This is a protected, favorite anchorage with many South Sound boaters, especially because of the spit tidelands to explore. Except for the public tidelands, the rest of the Vaughn Bay shoreline is private. Vaughn Bay community is a pleasant mix of summer residences and permanent homes. At the bay head, near the bridge, is the Key Peninsula Community Center
Stretch Point Marine State Park
Stretch Point Marine State Park is on the northwest side of Case Inlet at the northeast point of Stretch Island. The park extends around both sides of the point. It is easy to spot the three mooring buoys east of the sandy point, and the two buoys in the bight west of the point. Anchoring in the bight is possible if the buoys are all taken. There’s protection from all but a northerly in here. The buoys look close to shore, but they’re in about 40 feet of water.
The park, accessible by water only, is undeveloped and adjacent to private property on either side. It is a satellite of Jarrell Cove State Park on Hartstene Island. With 4.2 acres of land and 610 feet of shoreline, it’s one of the smaller parks. There are no picnic, water or toilet facilities.
The park is a favorite spot for water skiers. There’s swimming, beach-combing, clamming, fishing and picnicking, on either side of the point. By sunset the water-skiers usually quit and it’s a quiet, peaceful anchorage. The little bight inside the northeast corner of the island is a nifty gunkhole;a lovely, choice spot. The beach is fairly steep and gravelly.
We tie to a mooring buoy and enjoy a delightful, peaceful evening after a quick dinghy trip ashore and a swim. The sun sets slowly over the trees and all’s right with the world.
Wooded bluffs are along the eastern shore of the island, with large boulders on the beach. Although there are a fair number of homes on Stretch Island, it somehow seems not quite as urbanized as other places in this area.
We were going to put in at Jarrell’s Cove State Park and Jarrell’s Cove Marina on Hartstene Island on this cruise, but since we covered them in May 2005, we’ll just sail on to Hope Island State Marine Park. However, Jarrell’s Cove, is a great place to visit.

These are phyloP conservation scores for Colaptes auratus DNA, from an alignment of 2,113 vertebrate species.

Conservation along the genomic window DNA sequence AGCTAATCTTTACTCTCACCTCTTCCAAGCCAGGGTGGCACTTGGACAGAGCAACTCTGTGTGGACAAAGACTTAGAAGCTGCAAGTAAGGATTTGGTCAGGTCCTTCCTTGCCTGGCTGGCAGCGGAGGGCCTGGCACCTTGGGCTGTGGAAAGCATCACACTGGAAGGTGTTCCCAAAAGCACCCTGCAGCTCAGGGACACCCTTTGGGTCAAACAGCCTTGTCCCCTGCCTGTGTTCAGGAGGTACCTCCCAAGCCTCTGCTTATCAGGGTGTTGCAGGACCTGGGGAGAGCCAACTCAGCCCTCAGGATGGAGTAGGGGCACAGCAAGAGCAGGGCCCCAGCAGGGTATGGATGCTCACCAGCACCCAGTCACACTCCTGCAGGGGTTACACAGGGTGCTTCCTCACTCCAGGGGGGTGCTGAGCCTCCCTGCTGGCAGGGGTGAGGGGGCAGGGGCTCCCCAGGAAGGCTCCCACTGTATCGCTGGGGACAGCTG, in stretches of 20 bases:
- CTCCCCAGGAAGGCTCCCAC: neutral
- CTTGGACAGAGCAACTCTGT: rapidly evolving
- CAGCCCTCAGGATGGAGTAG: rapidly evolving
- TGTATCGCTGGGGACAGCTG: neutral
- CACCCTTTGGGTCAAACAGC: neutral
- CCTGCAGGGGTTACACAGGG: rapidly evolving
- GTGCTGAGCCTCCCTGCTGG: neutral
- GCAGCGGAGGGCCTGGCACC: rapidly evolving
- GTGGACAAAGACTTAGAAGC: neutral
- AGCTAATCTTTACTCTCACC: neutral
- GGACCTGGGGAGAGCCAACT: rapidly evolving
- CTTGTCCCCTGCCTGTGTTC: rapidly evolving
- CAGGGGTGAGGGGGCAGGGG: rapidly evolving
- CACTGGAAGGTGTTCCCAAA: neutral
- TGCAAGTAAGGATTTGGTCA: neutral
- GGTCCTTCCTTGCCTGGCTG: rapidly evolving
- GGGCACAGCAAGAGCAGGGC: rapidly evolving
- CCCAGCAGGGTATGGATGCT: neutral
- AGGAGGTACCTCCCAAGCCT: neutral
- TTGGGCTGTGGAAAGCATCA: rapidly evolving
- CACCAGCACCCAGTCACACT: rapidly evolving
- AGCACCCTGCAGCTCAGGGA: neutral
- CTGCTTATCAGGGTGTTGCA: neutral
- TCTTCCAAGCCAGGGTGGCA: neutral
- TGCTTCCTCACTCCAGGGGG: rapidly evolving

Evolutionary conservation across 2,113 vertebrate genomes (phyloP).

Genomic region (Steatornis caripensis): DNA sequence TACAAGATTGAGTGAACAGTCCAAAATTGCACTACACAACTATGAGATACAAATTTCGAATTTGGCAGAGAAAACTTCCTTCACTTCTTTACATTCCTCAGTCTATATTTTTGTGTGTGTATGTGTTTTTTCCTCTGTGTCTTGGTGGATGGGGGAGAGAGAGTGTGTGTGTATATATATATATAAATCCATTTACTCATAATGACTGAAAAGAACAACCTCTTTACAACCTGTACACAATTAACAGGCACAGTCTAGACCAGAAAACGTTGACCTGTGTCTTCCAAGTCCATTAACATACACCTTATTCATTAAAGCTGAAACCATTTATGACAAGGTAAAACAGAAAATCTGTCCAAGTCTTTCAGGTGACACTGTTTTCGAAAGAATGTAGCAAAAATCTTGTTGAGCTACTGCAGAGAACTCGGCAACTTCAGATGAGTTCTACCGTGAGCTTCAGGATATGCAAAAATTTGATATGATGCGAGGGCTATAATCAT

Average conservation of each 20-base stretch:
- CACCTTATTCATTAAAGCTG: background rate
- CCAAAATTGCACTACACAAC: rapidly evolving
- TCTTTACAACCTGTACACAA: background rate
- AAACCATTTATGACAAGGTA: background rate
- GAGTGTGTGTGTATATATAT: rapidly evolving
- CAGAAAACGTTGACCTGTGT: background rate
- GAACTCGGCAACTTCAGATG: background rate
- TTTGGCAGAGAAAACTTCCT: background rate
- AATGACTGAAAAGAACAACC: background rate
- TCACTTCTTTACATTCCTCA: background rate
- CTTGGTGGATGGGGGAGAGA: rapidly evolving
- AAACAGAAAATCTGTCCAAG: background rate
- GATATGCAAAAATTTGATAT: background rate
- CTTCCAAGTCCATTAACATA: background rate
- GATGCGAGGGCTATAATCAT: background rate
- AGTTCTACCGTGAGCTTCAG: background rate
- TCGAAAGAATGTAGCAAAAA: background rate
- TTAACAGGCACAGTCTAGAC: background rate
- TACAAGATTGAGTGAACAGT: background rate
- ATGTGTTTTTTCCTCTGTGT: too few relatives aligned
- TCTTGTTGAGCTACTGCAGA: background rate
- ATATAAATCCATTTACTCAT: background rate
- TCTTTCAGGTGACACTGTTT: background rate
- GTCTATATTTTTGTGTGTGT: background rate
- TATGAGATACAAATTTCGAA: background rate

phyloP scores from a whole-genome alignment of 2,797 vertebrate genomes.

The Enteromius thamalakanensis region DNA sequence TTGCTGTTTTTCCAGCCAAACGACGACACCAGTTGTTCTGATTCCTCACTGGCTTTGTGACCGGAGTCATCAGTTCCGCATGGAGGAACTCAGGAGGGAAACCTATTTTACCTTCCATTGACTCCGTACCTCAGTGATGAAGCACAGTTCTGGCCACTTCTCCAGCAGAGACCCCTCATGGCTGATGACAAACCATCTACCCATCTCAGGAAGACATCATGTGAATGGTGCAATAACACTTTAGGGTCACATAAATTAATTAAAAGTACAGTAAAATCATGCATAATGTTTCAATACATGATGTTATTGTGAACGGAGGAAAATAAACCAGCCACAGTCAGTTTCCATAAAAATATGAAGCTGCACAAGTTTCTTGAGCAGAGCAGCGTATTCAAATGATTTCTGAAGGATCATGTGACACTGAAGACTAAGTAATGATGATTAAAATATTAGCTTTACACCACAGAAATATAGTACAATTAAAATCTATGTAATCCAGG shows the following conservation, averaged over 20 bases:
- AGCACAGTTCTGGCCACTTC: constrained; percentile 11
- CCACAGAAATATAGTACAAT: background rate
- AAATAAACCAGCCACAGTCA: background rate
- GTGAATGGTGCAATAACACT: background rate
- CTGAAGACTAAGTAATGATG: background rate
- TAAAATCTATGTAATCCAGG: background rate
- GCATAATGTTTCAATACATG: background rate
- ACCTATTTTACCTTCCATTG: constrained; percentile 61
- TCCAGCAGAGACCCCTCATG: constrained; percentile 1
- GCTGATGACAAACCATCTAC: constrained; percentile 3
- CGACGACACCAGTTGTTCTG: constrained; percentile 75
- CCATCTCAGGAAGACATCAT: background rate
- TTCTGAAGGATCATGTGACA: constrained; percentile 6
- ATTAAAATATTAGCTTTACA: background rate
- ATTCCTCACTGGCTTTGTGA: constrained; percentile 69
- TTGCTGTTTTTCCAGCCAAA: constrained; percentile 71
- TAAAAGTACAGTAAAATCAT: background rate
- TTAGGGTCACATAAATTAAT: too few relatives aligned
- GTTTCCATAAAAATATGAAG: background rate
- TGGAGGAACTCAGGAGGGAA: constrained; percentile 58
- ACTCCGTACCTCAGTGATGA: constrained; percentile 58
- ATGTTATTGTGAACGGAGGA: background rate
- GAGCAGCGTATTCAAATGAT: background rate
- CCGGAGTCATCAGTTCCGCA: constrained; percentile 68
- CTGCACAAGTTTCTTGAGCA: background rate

So, on we sail to Hope in Squaxin Passage near the junction of Totten
Inlet and Pickering Pass. This is an enchanting spot, and is the newest of the state’s marine park acquisitions—another treasure. The 106 acre island park has 1 1/2 miles of beach and two miles of trails through old-growth forests and past saltwater marshes.
The main trail begins up behind the caretaker’s house and winds amidst the trees gently upward to 120 feet at the north end of the island, then dips back down at the southeast end to relatively low land. It’s a peaceful, wonderful, but not always well-defined trail. Although the caretaker told us we might get lost, we only strayed off the trail a couple of times and never felt “lost.” There are no facilities ashore, and dogs are not allowed on the island.
Five mooring buoys are around Hope Island and anchoring is possible off the eastern shore in about 12 to 20 feet where currents aren’t too strong. It’s easy to dinghy ashore at any of several delightful little beaches sprinkled around Hope. The island’s caretaker lives in a small, red cabin in the cove along the south shore. We’ve
circumnavigated Hope Island staying about 150 yards offshore, in depths of nine to 50 feet.
From much of Hope Island the views are lovely — Mount Rainier down Squaxin Passage to the east on a clear day, the friendly old evergreen forests to north and northeast, Arcadia Point at the entrance to Hammersley, and sparkling waters surrounding the island — while to the southwest the view is across Squaxin Passage—to hundreds of houses.
Public access from the mainland closest to Hope Island is the launch ramp at Arcadia.
In 1833, Dr. William Fraser Tolmie was the first non-Native to attempt to climb Mount Rainier. Tolmie Park has a historical display honoring Tolmie.
During his stay at Fort Nisqually, Tolmie studied and recorded information on the plants and animals among the foothills of Mount Rainier, where Tolmie Peak was named for him.
In 1850, he married Jane Work, the eldest daughter of the Chief Factor at Fort Nisqually. His knowledge and association with local native Americans played a major role in returning peace to the area after the 1855-56 Indian Wars.
Pioneer Ezra Meeker praised Tolmie, who became agent for the Puget Sound Agricultural Company after the H.B.C. holdings were transferred to it in 1840-41. “Had it not been for the superior tact of such a man as Dr. Tolmie in charge of the company’s affairs, there would have been serious trouble,” Meeker wrote.
Hope Island Past
In the summer of 1995, we met Hope Island caretaker, Barry Wallis, a volunteer steward. He paddled his kayak back and forth to the mainland in most weather and swam in the chilly salt water most of the year. He restored the old windmill at the old well and was friends with the island’s deer, watched eagles, herons, the seals swimming by, and told us some of the island’s fascinating past.
Hope was purchased by the state from the Munn Estate in 1990, for more than $3 million. It was originally owned by the Schmidt family of Olympia Brewing Company fame, who bought it in 1896, and used it as a family retreat and home for one of their sons. The Schmidt family took out large Douglas firs, planted orchards and a vineyard, thus the island became self-sufficient. They built a charming home on the island, including a dock for their 36 foot launch.